Because of advances in nutrition, management and health care, horses are living longer, more useful lives. It’s not uncommon to find horses and ponies living well into their 20s and 30s.
While genetics play a role in determining life span, you too, can have an impact.
You may think that turning your old-timer out to pasture is the kindest form of retirement. But horses are individuals. Some enjoy being idle; others prefer to be a part of the action.
Whatever you do, don’t ignore the horse. Proper nutrition, care and exercise will help the animal thrive. Follow these guidelines to develop a total management plan for your older horse:
A quick response to ailments, injuries or a decline in fitness can keep your older horse from having a serious or prolonged setback. That means less worry for you and a better quality of life for your old friend.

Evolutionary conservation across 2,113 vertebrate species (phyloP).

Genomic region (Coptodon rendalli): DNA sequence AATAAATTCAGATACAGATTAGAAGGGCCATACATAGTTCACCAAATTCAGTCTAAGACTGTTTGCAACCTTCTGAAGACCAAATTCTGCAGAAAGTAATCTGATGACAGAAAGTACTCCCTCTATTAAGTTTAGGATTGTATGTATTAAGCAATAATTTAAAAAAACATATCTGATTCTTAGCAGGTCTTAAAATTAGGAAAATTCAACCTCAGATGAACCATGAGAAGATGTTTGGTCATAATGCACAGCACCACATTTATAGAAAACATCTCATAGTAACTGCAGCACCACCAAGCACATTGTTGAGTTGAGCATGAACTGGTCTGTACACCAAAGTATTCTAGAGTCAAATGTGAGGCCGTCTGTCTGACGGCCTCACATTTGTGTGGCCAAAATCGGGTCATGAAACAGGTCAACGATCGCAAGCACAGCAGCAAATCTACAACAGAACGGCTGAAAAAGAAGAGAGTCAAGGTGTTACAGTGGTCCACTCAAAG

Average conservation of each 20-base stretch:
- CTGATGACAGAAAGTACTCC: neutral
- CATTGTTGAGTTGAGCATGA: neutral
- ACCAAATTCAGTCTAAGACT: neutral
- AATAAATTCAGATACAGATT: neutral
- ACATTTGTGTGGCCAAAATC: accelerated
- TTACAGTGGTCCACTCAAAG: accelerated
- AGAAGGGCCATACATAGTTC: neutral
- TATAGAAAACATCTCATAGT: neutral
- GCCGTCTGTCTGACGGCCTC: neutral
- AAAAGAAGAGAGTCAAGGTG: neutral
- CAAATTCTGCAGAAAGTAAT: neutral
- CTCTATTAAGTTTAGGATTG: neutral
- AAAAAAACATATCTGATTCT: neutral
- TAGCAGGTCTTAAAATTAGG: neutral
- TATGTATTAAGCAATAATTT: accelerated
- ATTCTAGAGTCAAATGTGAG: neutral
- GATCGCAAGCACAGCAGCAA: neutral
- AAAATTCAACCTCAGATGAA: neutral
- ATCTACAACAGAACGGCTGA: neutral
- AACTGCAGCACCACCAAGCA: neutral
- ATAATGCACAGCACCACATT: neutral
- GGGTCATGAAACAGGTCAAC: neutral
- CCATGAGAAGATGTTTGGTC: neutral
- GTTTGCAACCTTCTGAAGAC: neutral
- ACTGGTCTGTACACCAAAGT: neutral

For more information about caring for the older horse, ask your equine veterinarian for the “Older Horse” brochure, provided by the American Association of Equine Practitioners in partnership with Educational Partners Bayer Animal Health and Purina Mills, Inc. Visit the AAEP’s horse health web site, www.myHorseMatters.com, for additional information about caring for the older horse.
Reprinted with permission from the American Association of Equine Practitioners.